‘Feels Like a Raven’: NFL Analyst Identifies Top Draft Fits in Baltimore

Ravens Devin Lloyd

Getty Utah linebacker Devin Lloyd secures an interception during a September 2021 game.

The Baltimore Ravens may have just spent a first-round pick on Patrick Queen in 2020, but the team could be poised to target another inside linebacker in the first round of the 2022 NFL Draft.

Nick Baumgardner of The Athletic listed Utah Utes linebacker Devin Lloyd as a “prospect to watch” for the Ravens, who hold the 14th overall pick in this year’s draft.

“Everything about Lloyd’s tape screams Baltimore Ravens linebacker,” wrote Baumgardner on February 22, “He knows what he’s doing, at all times.”

With the history of top-tier linebacker play in Baltimore – from legends like Ray Lewis to recent Pro Bowlers like now-New York Jet C.J. Mosley – that’s high praise for Lloyd, but Baumgardner thinks it’s well earned:

He can create havoc in the backfield, he can shift and bother backs and tight ends in the middle of the field in coverage, and he is just an all-around damn good player. His testing scores might not be overwhelming, but his film is tough to ignore.

At 6-foot-3 and 235 pounds, Lloyd has the size to match up with tight ends in coverage, but his performance at the NFL Combine in March will give the Ravens a better idea of his overall athleticism.

But after a sterling 2021 season – which included recognition as the Associated Press Defensive Player of the Year and the Pac-12 Pat Tillman Defensive Player of the Year, per the Utes’ website – Lloyd certainly has the pedigree to be worth a first-round pick.

“Feels like a Raven,” concluded Baumgardner, who also named Northern Iowa offensive tackle Trevor Penning as an offensive fit for the Ravens. Penning has been frequently linked with the Ravens given the uncertainty at the position in Baltimore.

“Penning would check a bigger-need box for Baltimore,” wrote Baumgardner, “He’s as big as a house at 6-7, 321 pounds, and he has a legit mean streak.”


Is Lloyd a Fit in Baltimore?

On paper, Penning appears to be a more likely pick for the Ravens. He’s a top prospect at a premium position that happens to be a dire need in Baltimore, but don’t be surprised if the Ravens take a best-player-available approach and select Lloyd.

He’s a high-floor defender who could quickly develop into a three-down linebacker in Baltimore, with 80-plus grades in pass rush, coverage and run defense during the 2021 season, per Pro Football Focus, with at least 150 snaps in each role. Lloyd has made steady progress in his career, improving from a 69.5 overall grade in his freshman year to an 82.2 grade in 2020 before earning a NCAA-best 90.2 grade in 2021.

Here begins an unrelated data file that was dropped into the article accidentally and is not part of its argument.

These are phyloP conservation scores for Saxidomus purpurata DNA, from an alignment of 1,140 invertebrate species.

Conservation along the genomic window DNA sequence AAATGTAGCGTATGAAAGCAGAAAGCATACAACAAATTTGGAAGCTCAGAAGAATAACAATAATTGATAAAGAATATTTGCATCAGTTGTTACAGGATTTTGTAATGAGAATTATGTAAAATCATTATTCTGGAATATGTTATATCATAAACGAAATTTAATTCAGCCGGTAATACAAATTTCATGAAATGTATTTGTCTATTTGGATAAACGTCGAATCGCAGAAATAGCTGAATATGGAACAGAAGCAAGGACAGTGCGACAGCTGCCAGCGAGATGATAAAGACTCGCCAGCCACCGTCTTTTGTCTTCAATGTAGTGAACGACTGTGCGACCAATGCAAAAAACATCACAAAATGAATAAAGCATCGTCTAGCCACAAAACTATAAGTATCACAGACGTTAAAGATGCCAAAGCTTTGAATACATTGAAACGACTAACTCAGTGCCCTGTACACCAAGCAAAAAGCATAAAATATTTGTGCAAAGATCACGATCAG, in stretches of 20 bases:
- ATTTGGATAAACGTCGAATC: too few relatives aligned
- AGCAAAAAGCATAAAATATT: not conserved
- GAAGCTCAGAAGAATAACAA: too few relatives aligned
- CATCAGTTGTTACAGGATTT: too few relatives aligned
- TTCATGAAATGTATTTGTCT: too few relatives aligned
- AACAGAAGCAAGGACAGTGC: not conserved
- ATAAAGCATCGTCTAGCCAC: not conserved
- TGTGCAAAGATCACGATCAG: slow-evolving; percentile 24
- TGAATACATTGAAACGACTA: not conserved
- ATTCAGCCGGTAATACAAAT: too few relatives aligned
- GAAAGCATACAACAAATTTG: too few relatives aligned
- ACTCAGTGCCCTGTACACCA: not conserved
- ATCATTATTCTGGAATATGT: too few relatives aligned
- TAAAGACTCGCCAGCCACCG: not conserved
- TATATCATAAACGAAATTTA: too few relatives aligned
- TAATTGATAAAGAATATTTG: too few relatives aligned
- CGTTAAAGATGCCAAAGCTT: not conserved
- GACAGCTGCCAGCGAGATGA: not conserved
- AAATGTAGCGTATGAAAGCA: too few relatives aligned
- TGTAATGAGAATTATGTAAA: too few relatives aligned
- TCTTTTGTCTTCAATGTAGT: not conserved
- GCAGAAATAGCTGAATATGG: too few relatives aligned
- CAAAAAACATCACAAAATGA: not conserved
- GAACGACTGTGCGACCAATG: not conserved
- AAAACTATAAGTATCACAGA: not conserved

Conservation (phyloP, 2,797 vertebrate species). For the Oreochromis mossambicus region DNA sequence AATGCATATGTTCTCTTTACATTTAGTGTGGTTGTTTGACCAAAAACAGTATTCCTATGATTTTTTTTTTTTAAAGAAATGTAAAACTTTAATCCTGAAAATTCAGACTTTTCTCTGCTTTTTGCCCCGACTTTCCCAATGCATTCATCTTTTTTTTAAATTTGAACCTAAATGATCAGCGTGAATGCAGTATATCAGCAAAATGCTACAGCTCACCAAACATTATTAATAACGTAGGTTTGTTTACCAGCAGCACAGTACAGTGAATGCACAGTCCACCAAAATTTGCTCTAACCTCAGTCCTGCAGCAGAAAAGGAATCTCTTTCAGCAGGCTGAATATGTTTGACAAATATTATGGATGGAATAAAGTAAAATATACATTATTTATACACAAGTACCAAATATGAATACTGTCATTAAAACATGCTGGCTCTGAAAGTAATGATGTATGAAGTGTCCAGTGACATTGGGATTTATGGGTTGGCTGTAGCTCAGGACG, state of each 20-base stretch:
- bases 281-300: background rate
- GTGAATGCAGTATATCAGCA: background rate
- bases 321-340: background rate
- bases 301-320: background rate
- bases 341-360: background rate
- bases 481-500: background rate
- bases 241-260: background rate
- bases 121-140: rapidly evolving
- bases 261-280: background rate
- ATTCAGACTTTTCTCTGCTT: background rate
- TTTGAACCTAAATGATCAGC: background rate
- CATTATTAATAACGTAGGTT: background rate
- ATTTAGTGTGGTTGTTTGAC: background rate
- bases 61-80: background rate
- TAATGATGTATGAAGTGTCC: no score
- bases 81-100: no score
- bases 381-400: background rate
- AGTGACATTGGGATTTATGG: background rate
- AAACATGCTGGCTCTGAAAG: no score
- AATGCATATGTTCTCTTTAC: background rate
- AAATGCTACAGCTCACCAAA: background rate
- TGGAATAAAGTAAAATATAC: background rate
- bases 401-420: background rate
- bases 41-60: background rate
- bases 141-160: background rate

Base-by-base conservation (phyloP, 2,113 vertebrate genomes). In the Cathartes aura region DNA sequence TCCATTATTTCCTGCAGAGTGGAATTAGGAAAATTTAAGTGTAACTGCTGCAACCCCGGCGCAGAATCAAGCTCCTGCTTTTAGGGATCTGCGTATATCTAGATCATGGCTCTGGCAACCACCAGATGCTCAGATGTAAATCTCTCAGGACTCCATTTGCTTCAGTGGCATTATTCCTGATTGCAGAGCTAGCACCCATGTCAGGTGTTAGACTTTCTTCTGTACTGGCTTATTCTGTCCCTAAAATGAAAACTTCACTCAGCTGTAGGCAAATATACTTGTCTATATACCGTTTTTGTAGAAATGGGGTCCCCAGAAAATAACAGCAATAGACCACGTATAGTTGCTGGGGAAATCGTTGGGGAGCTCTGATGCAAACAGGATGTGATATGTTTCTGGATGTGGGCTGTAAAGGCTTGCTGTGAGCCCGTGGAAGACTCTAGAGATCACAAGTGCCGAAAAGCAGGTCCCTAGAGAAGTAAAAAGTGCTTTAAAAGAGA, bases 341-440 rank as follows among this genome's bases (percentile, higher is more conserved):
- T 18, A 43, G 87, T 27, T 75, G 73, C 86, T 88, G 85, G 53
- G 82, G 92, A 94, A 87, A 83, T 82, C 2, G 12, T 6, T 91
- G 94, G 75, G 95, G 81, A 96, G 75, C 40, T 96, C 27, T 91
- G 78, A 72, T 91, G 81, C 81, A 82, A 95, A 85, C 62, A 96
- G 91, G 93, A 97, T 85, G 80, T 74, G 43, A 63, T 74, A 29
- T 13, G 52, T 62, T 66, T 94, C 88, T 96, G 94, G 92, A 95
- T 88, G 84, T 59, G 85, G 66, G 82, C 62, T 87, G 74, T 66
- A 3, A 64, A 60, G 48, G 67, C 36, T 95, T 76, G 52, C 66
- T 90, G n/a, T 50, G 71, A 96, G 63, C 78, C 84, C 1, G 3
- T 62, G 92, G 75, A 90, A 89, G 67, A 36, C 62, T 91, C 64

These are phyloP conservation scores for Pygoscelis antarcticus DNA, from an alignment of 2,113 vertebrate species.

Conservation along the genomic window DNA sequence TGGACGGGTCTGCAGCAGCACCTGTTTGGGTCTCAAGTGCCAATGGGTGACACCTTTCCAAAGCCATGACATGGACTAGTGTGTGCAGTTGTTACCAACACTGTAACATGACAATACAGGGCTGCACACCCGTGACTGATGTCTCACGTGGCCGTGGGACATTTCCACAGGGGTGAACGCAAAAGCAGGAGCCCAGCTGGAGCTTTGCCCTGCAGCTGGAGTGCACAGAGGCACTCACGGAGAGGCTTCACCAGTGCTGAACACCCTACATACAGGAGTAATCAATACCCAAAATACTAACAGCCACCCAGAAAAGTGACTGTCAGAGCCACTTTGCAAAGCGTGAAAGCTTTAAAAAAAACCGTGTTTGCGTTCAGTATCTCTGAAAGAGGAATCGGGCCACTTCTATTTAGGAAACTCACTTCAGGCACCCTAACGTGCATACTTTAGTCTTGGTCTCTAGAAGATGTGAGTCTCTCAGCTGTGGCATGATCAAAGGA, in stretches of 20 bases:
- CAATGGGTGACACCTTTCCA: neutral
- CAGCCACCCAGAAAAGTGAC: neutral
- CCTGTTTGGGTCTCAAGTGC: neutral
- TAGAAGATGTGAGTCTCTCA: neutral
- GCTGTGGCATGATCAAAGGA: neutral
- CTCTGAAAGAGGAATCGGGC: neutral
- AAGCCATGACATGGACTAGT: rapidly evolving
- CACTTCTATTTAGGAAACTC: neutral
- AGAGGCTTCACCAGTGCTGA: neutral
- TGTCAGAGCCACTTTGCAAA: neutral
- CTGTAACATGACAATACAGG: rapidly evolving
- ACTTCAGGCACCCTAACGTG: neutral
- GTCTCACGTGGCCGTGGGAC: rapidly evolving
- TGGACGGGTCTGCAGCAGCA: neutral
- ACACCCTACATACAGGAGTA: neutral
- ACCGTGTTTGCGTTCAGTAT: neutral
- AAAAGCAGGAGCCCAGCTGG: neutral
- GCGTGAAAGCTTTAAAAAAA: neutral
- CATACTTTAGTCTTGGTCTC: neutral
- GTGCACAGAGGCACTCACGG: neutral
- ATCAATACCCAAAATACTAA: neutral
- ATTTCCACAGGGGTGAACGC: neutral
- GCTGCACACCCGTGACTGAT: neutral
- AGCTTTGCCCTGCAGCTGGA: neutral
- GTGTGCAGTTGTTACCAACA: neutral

Throughout his college career, Lloyd was a solid run defender who demonstrated a penchant for making plays behind the line of scrimmage as a blitzer, two prerequisites for playing linebacker in Baltimore.

But Lloyd’s ceiling will be determined by his ability to make an impact against the pass, both in coverage and as an edge rusher.

He demonstrated some of those skills in college, though it wasn’t his primary role at Utah.

However, the Ravens’ recent loss of outside linebacker Tyus Bowser to a torn Achilles could make Lloyd’s edge-rushing versatility even more valuable in Baltimore.

Lloyd even earned comparisons to 2021 Defensive Rookie of the Year Micah Parsons due to his versatility as an off-ball linebacker. While the Ravens shouldn’t draft Lloyd and expect him to become Parsons, they would be wise to consider the different roles that Lloyd could play on their defense.

Lloyd could be a true triple-threat defender, with the ability to rush the passer, drop into coverage and stop the run.


Lloyd Unlikely to Fall To 2nd Round

If the Ravens see Lloyd as a perfect fit in the same way that Baumgardner does, they’ll likely have to spend a first-round pick to secure the versatile linebacker.

Ravens fans may not be happy with the pick – the fanbase has been clamoring for additions to both the offensive and defensive lines – but Baltimore has a long history of taking the best player available with their draft picks.

Lloyd is almost universally considered to be a first-round prospect by draft experts and analysts, so he’s unlikely to be available when the Ravens are on the clock in the second round with the 45th overall pick. Trading back from 14 to the 20s could allow the Ravens to draft Lloyd but still maximize the value of their picks, and Baltimore also has enough draft capital to trade up from 45.

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